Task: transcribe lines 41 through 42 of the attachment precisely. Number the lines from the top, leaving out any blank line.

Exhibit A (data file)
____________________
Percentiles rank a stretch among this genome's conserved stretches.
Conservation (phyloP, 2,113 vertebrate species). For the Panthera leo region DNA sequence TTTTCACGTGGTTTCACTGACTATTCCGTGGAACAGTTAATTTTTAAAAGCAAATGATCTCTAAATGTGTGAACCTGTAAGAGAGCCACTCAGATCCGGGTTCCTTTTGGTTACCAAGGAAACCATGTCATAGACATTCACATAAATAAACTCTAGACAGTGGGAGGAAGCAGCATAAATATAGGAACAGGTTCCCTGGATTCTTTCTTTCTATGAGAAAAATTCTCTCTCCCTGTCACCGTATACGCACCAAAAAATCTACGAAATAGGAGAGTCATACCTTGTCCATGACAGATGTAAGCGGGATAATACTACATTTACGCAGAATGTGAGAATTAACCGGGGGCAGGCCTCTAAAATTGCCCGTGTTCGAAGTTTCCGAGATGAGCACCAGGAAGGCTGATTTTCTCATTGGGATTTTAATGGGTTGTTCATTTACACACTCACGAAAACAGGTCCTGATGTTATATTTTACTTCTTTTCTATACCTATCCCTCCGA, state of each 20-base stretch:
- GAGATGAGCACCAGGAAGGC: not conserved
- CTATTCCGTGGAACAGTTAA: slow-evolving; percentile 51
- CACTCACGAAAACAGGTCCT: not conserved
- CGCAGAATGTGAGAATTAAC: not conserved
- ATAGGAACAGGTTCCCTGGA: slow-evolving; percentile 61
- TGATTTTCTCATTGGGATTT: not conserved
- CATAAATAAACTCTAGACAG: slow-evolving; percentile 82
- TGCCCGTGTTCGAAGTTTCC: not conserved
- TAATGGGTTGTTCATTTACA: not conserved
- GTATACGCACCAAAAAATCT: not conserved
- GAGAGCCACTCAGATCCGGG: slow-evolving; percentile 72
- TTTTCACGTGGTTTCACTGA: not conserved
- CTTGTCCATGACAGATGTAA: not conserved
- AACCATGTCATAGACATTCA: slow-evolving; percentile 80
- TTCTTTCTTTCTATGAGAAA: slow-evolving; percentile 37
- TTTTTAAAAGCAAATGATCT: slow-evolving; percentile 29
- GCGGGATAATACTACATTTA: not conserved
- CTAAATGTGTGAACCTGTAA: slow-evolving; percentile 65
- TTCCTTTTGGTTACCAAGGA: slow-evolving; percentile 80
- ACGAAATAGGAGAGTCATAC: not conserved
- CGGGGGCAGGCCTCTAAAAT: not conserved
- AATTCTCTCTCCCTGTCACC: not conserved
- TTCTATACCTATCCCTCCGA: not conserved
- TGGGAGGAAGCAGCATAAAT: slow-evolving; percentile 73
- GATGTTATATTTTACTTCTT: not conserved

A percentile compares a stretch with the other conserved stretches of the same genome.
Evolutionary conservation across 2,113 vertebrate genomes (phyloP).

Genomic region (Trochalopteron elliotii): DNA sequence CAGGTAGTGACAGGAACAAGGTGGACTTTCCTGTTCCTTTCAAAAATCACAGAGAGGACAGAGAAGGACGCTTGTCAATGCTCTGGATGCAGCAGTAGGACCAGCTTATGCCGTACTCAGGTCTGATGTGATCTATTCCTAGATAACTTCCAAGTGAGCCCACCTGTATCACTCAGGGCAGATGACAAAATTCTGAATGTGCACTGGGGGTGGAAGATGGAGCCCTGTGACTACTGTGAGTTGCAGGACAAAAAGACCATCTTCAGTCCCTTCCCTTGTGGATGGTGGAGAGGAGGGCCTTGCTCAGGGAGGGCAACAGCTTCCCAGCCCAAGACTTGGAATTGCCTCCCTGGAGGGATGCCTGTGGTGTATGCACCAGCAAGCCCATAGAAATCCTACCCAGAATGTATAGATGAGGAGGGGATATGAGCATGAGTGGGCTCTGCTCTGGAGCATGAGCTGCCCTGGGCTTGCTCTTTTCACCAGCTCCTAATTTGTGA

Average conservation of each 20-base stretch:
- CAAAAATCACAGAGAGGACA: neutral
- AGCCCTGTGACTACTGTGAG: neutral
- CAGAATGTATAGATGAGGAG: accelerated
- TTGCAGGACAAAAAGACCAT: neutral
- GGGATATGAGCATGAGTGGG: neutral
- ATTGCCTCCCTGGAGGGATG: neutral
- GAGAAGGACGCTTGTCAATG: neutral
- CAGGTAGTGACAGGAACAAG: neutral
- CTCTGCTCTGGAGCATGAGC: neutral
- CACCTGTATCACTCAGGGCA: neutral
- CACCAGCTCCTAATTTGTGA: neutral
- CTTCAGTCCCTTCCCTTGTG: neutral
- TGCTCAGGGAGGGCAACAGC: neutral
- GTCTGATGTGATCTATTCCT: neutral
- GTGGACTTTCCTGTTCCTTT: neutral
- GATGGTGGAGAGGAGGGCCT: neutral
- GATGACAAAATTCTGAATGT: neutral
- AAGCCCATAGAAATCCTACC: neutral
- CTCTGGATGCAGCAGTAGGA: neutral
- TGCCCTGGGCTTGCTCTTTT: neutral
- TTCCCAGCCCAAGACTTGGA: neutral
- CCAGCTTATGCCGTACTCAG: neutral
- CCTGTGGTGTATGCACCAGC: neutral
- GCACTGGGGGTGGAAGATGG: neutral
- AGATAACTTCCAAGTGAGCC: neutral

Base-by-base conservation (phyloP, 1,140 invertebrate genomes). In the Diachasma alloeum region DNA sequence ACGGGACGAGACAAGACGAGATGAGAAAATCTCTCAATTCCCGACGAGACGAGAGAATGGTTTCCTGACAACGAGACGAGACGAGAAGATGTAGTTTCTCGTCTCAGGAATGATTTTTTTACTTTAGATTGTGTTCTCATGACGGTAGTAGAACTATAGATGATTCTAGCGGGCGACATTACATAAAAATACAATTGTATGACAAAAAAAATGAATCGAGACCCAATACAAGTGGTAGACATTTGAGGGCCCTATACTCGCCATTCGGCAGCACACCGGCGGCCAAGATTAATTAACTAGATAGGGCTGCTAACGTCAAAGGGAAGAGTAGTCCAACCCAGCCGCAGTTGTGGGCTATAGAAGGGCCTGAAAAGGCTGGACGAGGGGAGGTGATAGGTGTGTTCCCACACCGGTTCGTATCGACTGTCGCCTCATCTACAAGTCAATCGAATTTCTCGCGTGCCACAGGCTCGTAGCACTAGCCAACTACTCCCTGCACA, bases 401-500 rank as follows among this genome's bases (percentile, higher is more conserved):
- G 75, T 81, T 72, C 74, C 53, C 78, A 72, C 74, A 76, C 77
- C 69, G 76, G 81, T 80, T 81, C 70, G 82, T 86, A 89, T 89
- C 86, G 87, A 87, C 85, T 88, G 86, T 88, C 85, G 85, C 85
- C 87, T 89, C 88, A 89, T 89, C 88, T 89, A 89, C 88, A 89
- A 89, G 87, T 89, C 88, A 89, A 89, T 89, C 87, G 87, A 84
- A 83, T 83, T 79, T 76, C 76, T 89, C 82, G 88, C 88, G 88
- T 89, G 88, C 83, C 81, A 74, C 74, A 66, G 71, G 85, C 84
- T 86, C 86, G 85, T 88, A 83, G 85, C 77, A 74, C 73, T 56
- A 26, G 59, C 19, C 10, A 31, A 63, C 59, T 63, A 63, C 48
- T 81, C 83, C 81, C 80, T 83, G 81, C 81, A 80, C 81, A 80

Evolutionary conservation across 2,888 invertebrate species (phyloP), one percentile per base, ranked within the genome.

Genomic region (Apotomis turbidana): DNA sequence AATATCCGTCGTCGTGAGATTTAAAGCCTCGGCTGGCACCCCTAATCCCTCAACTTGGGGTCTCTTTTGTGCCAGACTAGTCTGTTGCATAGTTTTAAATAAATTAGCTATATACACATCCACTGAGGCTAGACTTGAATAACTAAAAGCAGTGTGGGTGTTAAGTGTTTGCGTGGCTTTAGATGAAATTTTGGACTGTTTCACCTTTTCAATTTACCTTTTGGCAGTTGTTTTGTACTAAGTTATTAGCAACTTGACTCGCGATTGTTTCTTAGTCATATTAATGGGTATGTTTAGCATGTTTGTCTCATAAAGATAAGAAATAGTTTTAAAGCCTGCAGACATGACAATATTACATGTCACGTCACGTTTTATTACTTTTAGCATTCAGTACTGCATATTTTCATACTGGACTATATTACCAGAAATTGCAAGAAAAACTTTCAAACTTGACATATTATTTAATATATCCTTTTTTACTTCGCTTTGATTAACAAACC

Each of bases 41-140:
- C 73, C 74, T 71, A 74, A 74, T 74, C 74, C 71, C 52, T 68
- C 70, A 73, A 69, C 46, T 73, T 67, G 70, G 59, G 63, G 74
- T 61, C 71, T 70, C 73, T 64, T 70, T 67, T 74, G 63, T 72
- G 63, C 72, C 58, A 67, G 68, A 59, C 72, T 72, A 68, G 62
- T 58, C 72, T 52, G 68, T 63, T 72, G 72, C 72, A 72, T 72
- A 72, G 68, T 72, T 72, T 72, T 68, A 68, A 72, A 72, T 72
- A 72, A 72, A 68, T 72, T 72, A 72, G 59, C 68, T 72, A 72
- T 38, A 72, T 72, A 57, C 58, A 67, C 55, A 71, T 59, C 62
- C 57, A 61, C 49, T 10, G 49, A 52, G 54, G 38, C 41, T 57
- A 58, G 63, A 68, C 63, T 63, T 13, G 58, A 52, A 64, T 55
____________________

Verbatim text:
- CACCTGTATCACTCAGGGCA: neutral
- CACCAGCTCCTAATTTGTGA: neutral